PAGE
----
and will fall safely to the inside of the turn, but when climbing the
oppsite wing stalls first. Te flip to upside down is a total surprise.
Hence in climbing steeply out of a takeoff, the speed, turn rate and
bank must all be carefully managed. Usually, the less the turn rate, the
better, the ball must alwys be kept centered and the airspeed must be
kept always at least 1.2 Vso or more.

A further hint is that in a cross-wind condition, especially when
higher level winds are of a changing direction (usually rotates to the
right on ascent in the northern hemisphere), it is best to make the
first turn into the wind; If you take off of RY270 and the surface wind
is from 300, the wind at 200 feet AGL will be from 310 and that at 400
feet AGL will be at 320 degrees, and likely of a higher wind speed. A
gradual right turn (10 degrees bank) will present you with increasing
airspeed and a more rapid rate of climb; wery safe and very efficient.

On descent to landing, opposite things happen. As you descend, the head
wind speed diminshes, and in the northern heispere it shifts a bit to
the left. Here in Ohio, if there is any significant surface wind, I
usually keep about 10 knots extra on early final (if Vso is 60 kts, I
carry 70 or 80 kts. When about a half mile from touchdown, I often see a
5 to 10 konot drop in airspeed with no action on my part. Crosswind
components accordingly dimiish in speed and shift a bit to the left. A
crab angle serves on the first part of final descent. If any significant
crosswind remains below 200 feet, a shift into a side slip, where
fuselage is aligned with the runway while the upwing wing is down is
best for touchdown, often on one wheel for a moment.

Angelo Campanella

  #20  
Old December 27th 07, 06:04 PM posted to rec.aviation.piloting,rec.aviation.aerobatics
Todd W. Deckard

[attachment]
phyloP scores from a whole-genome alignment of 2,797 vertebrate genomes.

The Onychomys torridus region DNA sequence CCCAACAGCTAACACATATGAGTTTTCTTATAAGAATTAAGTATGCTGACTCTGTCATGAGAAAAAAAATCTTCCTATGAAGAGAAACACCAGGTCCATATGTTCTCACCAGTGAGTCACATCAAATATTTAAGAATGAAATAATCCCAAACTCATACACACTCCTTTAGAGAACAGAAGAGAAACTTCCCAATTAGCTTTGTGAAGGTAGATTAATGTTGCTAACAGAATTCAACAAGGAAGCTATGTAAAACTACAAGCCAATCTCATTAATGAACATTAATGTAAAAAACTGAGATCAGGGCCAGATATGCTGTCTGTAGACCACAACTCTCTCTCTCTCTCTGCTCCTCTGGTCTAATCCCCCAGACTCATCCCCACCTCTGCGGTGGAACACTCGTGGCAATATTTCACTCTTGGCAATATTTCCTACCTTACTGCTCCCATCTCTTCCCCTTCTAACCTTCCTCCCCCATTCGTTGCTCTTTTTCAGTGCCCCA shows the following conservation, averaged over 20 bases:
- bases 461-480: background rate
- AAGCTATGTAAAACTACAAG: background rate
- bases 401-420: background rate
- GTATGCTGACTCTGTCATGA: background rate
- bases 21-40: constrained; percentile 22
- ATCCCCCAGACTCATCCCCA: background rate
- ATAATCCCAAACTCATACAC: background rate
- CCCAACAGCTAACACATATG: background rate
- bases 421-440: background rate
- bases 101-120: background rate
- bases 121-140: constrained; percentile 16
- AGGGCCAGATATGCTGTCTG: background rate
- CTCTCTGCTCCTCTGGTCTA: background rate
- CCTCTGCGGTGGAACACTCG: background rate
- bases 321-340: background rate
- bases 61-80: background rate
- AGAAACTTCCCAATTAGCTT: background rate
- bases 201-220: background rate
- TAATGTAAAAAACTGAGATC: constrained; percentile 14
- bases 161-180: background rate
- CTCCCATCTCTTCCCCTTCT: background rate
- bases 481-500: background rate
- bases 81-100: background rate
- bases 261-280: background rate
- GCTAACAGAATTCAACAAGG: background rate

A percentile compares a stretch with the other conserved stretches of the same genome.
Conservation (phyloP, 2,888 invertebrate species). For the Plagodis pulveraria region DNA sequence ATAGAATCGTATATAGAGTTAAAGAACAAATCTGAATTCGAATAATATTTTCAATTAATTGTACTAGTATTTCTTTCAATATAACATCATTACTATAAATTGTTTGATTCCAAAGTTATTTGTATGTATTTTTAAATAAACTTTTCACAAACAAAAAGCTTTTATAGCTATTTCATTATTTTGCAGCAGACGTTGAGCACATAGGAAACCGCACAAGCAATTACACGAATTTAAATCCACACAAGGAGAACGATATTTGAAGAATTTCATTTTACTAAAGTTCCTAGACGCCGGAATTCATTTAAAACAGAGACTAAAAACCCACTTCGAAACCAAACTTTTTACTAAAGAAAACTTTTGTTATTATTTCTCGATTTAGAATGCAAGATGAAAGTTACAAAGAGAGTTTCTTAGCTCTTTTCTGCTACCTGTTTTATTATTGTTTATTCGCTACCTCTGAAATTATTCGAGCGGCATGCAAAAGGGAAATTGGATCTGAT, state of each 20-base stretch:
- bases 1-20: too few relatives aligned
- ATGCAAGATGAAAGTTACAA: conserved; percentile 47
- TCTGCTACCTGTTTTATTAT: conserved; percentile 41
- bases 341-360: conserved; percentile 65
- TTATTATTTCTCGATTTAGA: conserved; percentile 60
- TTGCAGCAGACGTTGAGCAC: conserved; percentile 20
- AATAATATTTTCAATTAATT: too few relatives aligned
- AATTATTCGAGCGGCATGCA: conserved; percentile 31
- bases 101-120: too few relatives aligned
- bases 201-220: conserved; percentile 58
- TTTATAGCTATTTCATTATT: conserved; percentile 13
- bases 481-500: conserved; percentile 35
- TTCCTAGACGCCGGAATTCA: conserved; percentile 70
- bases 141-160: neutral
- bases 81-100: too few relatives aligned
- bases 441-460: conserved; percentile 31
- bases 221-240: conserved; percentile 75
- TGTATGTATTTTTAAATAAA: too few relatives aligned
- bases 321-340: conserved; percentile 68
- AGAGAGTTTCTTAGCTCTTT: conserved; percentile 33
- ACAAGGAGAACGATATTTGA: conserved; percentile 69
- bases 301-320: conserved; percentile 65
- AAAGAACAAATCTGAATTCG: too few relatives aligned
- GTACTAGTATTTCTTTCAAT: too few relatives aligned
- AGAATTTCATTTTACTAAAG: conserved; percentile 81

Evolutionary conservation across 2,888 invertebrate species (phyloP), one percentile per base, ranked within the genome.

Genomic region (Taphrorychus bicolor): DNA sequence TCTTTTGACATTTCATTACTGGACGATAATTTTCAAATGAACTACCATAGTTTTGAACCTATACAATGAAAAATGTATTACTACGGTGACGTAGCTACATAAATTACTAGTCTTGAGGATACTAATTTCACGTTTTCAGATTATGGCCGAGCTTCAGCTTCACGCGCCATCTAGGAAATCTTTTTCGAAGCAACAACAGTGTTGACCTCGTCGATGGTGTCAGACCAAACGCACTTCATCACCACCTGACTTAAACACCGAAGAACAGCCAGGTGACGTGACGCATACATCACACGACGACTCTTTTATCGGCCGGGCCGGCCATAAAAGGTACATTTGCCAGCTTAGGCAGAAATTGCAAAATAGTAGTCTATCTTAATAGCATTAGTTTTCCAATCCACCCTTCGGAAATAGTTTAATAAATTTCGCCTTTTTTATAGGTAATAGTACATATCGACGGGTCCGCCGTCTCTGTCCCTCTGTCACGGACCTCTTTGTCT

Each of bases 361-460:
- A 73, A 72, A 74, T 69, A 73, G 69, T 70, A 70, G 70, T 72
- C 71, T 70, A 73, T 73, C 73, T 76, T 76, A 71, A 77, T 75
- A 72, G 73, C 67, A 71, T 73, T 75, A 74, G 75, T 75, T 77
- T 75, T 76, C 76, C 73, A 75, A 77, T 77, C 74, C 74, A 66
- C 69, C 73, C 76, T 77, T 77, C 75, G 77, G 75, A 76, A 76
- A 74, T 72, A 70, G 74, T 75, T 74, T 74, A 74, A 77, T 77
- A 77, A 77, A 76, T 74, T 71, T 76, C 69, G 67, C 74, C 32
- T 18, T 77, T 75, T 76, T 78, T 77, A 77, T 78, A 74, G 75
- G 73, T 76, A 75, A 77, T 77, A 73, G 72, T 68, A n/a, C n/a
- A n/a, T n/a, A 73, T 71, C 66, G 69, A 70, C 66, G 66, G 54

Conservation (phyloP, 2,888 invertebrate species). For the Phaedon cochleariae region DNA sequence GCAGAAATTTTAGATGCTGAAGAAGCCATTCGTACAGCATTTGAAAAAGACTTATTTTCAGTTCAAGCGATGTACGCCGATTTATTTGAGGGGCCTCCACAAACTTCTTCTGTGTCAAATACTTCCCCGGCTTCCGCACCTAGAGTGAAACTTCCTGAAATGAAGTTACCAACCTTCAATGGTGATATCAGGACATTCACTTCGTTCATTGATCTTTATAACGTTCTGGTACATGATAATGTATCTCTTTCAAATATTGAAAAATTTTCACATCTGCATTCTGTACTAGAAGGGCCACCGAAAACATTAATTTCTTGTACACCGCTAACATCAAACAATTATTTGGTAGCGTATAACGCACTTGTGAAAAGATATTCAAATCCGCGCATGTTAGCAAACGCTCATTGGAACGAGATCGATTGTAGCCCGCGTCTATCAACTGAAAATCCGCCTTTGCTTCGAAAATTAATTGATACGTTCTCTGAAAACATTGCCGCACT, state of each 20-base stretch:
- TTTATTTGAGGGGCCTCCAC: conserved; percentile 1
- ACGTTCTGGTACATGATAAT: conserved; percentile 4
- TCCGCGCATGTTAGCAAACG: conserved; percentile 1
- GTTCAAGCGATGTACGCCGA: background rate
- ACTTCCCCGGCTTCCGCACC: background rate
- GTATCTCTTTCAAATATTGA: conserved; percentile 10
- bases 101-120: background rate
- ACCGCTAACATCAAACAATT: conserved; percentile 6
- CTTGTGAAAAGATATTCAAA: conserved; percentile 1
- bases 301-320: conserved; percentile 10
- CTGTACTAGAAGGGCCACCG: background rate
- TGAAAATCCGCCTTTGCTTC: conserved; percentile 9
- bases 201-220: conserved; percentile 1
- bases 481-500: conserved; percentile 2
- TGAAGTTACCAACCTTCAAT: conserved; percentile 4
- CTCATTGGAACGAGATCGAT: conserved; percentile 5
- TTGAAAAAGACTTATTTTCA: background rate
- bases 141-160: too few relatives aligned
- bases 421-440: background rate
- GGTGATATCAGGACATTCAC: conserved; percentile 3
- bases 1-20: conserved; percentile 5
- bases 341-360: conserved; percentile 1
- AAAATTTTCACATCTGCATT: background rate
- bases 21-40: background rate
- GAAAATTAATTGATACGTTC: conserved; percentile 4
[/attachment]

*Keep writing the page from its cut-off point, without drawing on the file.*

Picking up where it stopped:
external usenet poster
 
Posts: 65
Default spins from coordinated flight

That is to say "stall reocover while turning and climbing is not mandatory"

"Todd W. Deckard" wrote in message
...
They are not manditory, at least in the US at the private pilot level.



 




Thread Tools
Display Modes

Posting Rules
You may not post new threads
You may not post replies
You may not post attachments
You may not edit your posts

vB code is On
Smilies are On
[IMG] code is On
HTML code is Off
Forum Jump

Similar Threads
Thread Thread Starter Forum Replies Last Post
spins from coordinated flight Todd W. Deckard Piloting 61 December 29th 07 02:28 AM
Coordinated turns and the little ball Mxsmanic Piloting 51 October 11th 06 10:17 PM
Is rudder required for coordinated turns? Mxsmanic Piloting 41 September 24th 06 06:40 PM
Snap / Flick and spins in flight simulators [email protected] Simulators 1 September 2nd 06 07:10 AM
Coordinated turning stall and spins Chris OCallaghan Soaring 20 November 18th 03 09:46 PM


All times are GMT +1. The time now is 09:10 AM.


Powered by vBulletin® Version 3.6.4
Copyright ©2000 - 2018, Jelsoft Enterprises Ltd.
Copyright 2004-2018 AviationBanter.
The comments are property of their posters.